Do smartphones need security software?
As smartphones become more widely used and more advanced, they’re also becoming more prone to malware attacks. How at risk is your smartphone?
Mobile phones are becoming more advanced, with features that can almost match a computer in functionality. This theoretically means that a smartphone is susceptible to the same security threats, yet they're continuously left unprotected.
The number of people using smartphones as a work tool has increased hugely in the last three years, and analyst group IDC has predicted that more than 70 per cent of workers will be using their mobile phone to connect to corporate networks within four years.
However, mobile phones are not secured in the same ways as a computer.
David Emm, a member of the Global Research and Analysis Team at Kaspersky Lab says that at a recent IT security event, only 30 per cent of visitors admitted that the security features put in place on their computers covered mobile phones and PDAs.
Graham Cluley, Senior Technology Consultant at Sophos agreed that people don't secure mobile phones as much as they should.
"Many people don't have a secure password on their mobile phones or their companies have not implemented encryption to ensure that the sensitive data remains secure," he explained.
To Cluley, the biggest risk presented by mobile phones is when they are lost and end up in the wrong hands, with sensitive data unprotected.
Solutions do exist to protect data from being extracted from a lost or stolen mobile phone. A number of companies, including BlackBerry, have created software which enables the owner to secure all data and prevent access to it until the device is recovered and, in the case of theft, automatically wipes all information remotely.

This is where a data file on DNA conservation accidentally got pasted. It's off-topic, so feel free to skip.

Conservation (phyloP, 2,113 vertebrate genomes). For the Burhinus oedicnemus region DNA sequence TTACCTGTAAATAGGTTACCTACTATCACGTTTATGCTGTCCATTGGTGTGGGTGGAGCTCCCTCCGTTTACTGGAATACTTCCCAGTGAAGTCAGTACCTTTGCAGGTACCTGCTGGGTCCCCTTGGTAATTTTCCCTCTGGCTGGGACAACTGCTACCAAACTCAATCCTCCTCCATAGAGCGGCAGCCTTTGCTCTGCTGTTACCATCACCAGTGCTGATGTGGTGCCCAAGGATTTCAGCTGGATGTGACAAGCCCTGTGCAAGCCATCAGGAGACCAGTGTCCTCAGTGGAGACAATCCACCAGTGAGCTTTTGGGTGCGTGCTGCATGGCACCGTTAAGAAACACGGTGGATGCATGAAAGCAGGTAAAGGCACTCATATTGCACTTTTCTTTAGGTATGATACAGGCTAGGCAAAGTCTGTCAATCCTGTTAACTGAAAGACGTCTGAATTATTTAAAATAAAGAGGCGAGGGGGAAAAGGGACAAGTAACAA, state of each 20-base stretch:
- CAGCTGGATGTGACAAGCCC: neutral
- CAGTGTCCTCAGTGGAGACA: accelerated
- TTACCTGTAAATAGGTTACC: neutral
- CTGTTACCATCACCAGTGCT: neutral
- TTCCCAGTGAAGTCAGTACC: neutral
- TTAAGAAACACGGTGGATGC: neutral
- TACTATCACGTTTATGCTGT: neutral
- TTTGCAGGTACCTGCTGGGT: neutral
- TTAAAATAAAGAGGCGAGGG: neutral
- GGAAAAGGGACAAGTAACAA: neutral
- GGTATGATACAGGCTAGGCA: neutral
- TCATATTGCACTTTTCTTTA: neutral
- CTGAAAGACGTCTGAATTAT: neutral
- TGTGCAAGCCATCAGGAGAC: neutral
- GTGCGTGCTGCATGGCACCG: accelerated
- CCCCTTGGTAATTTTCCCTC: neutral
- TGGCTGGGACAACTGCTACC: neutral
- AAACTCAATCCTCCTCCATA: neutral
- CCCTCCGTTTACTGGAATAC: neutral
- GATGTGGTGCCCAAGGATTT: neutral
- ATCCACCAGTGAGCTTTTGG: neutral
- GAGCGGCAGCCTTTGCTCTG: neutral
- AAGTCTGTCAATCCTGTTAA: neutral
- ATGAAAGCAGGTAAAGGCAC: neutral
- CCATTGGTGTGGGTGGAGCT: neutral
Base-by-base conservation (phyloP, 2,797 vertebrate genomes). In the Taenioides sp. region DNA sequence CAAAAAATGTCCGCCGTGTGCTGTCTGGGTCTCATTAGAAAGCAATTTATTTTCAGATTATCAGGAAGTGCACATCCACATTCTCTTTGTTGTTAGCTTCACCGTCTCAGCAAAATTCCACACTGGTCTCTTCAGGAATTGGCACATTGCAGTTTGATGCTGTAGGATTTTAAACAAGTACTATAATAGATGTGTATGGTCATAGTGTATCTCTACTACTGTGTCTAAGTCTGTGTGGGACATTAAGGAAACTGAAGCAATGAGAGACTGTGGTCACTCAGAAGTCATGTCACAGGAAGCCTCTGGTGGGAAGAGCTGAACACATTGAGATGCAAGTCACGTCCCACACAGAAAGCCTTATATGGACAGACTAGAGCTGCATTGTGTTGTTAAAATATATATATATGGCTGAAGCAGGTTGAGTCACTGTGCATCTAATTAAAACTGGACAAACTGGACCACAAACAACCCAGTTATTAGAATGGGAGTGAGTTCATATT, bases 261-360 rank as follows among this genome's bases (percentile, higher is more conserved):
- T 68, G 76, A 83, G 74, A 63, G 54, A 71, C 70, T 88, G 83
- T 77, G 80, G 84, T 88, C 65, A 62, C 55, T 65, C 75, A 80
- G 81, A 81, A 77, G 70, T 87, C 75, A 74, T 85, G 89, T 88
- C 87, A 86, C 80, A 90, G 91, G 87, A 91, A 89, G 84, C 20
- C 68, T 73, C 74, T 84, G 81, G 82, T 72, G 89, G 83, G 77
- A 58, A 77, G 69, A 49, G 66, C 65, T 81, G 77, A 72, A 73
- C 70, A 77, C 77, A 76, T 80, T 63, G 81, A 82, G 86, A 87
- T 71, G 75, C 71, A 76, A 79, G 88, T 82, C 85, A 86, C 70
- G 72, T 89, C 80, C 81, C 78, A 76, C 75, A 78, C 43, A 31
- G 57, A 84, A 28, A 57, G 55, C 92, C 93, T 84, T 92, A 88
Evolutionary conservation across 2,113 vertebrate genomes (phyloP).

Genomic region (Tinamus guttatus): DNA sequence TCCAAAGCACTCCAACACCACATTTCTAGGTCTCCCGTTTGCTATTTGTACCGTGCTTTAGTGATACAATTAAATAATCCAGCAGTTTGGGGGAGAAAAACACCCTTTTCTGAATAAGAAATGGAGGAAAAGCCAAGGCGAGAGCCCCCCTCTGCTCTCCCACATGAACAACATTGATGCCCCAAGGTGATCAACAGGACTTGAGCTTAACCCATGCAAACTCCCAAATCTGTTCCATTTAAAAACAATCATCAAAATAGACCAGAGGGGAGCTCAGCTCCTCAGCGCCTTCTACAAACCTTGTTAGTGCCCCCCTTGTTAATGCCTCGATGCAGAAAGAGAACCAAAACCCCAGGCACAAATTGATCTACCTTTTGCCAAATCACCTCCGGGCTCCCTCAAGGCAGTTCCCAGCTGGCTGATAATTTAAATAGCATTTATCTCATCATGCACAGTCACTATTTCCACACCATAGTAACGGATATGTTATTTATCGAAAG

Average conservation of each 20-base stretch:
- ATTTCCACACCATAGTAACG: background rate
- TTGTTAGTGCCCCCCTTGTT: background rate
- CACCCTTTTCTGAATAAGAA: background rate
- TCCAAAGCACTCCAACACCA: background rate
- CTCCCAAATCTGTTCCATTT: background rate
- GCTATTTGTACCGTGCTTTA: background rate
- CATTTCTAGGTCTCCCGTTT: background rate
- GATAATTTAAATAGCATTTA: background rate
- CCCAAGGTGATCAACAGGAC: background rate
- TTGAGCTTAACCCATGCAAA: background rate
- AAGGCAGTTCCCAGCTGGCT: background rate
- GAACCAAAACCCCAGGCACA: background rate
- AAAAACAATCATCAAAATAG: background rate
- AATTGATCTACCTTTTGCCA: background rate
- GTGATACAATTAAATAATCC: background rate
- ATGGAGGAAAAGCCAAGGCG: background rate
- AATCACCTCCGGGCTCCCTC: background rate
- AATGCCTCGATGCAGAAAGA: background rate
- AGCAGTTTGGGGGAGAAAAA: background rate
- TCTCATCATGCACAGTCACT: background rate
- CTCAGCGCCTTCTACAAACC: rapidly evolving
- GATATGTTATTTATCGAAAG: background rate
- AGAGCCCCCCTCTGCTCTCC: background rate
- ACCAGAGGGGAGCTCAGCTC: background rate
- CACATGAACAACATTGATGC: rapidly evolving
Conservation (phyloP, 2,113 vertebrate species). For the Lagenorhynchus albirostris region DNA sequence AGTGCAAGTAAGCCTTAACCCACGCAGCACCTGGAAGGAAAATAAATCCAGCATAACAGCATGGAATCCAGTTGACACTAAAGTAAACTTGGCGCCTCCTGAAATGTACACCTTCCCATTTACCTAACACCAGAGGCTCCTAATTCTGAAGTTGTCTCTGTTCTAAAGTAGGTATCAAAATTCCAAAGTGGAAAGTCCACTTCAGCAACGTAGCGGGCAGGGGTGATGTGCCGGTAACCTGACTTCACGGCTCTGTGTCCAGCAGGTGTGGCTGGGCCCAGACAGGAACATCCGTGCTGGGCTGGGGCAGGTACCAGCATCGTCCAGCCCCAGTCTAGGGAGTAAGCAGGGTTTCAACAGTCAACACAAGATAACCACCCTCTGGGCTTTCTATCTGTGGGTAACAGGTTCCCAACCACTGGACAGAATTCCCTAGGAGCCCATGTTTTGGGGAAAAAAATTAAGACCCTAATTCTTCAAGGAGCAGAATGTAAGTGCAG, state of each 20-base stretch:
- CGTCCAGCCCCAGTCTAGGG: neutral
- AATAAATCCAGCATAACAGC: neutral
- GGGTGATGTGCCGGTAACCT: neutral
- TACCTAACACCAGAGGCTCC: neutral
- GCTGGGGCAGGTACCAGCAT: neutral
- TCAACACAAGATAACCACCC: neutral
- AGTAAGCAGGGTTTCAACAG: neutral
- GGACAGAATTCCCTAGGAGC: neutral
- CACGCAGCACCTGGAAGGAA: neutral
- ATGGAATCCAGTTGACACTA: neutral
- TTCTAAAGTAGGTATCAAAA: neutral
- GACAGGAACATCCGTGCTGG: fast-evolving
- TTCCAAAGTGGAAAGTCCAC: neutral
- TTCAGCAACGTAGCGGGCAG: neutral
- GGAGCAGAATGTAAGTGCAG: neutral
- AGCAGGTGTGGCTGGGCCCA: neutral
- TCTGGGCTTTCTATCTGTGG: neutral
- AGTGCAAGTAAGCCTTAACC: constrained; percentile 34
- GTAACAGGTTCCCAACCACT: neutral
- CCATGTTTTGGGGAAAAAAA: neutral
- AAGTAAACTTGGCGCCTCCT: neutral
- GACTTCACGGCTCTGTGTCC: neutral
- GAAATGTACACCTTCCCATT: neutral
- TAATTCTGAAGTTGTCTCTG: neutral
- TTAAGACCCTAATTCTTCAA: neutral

"Although some mobile phone viruses exist they are very small in number compared to viruses infecting regular Windows computers. The mobile viruses we have seen appear to have largely been written by teenagers showing off rather than with the financial motivation which drives most malware today," explained Cluley.
Most of the threats we have seen so far have been designed for the Symbian platform, but Windows Mobile threats have also been detected, with one security risk for iPhone discovered last year, in the form of a trojan.
However, Emm has seen evidence of an attack that could become more of a concern.
"In January of this year we detected a Crimeware program (a trojan known as SMS.Python.Flocker Trojan) for Symbian, one of the most common mobile phone operating systems worldwide, that targeted customers of an Indonesian mobile phone operator, which offers a money transfer service," he wrote in a report.
The trojan virus sent SMS messages to customers with instructions to transfer money to the cybercriminal's account.
Viruses can infect mobile phones in a number of ways, although to date most have been transferred via Blutooth and MMS messaging. However, in theory, they could also be sent via email and web downloads as more people use smartphones as communication and web devices, said Cluley.
Time for phone antivirus
Despite the risk being fairly low in comparison to PC infections, Cluley explained that installing security software is still beneficial to some.
"You may wish to run anti-malware protection on your mobile phones to ensure a consistent security policy across all of your computing devices. Mobile phones can carry and forward malware which would run on a Windows desktop computer, even if it can't infect the phone itself."
Inevitably, we would expect to see more mobile malware in the future, but it doesn't look as though it's going to be anything like as big a problem as PC problems for some years.
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